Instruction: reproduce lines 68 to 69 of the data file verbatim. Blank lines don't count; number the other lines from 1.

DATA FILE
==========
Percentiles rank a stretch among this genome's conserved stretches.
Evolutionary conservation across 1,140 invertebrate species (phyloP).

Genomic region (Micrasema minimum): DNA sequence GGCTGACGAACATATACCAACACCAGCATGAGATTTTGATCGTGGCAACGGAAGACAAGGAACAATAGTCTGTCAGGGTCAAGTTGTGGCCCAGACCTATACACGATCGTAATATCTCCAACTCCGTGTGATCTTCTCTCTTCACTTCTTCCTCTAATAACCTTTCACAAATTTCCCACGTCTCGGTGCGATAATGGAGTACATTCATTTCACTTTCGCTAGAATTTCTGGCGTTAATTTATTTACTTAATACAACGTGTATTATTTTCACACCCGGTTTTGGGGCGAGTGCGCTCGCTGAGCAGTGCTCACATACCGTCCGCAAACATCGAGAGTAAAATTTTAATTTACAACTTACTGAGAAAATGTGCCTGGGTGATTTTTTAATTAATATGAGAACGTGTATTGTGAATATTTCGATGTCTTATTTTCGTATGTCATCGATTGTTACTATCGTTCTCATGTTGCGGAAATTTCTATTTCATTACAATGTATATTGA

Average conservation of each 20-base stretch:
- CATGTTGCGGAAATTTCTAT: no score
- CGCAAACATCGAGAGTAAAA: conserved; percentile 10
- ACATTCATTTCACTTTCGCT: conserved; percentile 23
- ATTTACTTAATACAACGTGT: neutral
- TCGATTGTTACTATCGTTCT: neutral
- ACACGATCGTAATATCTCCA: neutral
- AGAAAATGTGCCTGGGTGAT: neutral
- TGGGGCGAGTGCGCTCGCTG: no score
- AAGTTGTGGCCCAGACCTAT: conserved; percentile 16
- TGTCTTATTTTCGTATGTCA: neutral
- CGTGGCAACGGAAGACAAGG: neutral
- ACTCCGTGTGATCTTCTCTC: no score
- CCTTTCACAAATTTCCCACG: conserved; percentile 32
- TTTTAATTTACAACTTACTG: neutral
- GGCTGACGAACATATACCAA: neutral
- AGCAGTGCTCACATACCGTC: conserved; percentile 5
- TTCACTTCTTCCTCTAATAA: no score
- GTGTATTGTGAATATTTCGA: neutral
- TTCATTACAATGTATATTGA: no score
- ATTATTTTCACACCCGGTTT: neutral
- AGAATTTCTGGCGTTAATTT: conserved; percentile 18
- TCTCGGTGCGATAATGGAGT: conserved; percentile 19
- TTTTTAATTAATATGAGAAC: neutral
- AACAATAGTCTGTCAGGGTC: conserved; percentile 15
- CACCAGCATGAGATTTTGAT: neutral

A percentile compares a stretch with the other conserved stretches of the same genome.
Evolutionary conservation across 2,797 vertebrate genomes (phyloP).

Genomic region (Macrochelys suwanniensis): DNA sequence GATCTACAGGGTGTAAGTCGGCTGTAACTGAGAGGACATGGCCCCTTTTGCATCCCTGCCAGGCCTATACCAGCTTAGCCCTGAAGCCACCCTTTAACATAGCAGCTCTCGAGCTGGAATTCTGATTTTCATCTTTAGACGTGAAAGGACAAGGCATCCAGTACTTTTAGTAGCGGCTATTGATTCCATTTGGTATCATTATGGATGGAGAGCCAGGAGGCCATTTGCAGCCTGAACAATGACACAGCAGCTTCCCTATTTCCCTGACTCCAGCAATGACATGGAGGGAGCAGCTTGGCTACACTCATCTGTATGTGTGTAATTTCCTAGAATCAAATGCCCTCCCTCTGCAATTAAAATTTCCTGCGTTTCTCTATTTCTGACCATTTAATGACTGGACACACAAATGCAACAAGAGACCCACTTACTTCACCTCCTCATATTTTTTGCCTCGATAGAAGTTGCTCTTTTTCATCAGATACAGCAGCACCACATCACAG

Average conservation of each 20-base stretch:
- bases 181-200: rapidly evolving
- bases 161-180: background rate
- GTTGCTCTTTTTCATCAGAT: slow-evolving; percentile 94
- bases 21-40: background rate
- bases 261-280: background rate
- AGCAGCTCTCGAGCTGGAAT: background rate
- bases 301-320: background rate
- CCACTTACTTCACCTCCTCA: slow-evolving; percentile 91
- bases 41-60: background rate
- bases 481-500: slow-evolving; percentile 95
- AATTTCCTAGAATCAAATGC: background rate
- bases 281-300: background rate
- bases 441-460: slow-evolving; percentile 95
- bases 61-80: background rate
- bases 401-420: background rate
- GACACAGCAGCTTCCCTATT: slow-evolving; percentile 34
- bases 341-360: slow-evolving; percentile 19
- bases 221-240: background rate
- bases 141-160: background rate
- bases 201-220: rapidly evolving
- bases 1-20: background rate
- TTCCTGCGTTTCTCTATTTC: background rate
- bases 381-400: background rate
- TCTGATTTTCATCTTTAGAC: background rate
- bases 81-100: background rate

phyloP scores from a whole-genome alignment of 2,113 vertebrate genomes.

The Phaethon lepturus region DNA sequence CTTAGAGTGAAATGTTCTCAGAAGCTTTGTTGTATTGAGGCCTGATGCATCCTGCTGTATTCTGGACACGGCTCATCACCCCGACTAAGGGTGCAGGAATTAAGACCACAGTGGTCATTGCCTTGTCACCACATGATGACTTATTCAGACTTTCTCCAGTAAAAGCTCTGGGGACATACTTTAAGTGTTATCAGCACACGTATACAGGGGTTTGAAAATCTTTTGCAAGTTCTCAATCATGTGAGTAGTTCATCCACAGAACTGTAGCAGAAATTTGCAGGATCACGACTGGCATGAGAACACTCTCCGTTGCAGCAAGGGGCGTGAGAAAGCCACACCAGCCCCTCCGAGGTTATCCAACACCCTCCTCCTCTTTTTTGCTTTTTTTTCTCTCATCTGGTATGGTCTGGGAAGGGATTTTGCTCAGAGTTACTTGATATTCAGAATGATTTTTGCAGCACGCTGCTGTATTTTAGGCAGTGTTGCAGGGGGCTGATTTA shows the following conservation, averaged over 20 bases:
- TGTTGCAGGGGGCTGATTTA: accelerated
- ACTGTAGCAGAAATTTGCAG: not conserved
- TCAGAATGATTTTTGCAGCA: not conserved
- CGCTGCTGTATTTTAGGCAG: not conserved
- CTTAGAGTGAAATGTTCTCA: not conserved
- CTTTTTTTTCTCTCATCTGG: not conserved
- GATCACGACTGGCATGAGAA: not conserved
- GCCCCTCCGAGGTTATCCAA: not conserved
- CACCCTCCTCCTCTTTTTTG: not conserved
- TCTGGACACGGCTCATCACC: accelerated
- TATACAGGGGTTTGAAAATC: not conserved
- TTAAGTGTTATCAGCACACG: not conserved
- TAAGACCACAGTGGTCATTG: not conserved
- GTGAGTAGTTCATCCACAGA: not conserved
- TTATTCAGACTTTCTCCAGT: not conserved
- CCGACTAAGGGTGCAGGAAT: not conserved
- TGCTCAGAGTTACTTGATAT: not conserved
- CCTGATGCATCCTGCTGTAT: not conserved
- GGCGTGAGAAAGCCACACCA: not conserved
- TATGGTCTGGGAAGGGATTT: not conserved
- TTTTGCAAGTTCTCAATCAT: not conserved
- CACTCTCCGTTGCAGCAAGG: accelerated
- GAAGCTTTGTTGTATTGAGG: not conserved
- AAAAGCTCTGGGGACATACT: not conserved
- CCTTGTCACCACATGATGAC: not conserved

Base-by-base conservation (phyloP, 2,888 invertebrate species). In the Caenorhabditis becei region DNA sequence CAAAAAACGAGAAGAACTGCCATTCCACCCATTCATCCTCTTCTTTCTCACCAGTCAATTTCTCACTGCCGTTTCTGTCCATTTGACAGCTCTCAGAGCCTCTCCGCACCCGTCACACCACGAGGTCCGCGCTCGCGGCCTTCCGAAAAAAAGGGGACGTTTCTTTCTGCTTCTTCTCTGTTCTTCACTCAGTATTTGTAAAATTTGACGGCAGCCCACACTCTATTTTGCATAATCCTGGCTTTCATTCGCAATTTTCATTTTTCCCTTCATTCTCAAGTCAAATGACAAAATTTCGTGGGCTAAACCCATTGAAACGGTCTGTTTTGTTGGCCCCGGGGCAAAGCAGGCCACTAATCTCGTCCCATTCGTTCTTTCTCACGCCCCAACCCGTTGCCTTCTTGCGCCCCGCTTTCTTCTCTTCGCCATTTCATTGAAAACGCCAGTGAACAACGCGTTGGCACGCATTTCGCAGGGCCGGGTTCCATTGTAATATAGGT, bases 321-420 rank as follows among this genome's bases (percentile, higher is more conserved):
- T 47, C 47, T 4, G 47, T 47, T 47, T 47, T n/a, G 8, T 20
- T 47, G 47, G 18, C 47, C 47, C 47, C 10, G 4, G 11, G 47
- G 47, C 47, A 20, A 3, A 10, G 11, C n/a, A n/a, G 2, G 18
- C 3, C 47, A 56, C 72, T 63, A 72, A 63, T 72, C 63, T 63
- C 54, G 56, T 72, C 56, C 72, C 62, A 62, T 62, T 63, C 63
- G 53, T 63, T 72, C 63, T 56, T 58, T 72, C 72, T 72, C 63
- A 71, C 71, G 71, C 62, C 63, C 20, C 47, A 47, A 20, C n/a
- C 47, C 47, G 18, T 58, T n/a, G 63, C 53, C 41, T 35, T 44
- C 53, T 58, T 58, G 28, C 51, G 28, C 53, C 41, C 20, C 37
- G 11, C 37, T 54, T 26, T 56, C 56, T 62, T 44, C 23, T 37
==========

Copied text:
- GCCCCTCCGAGGTTATCCAA: not conserved
- CACCCTCCTCCTCTTTTTTG: not conserved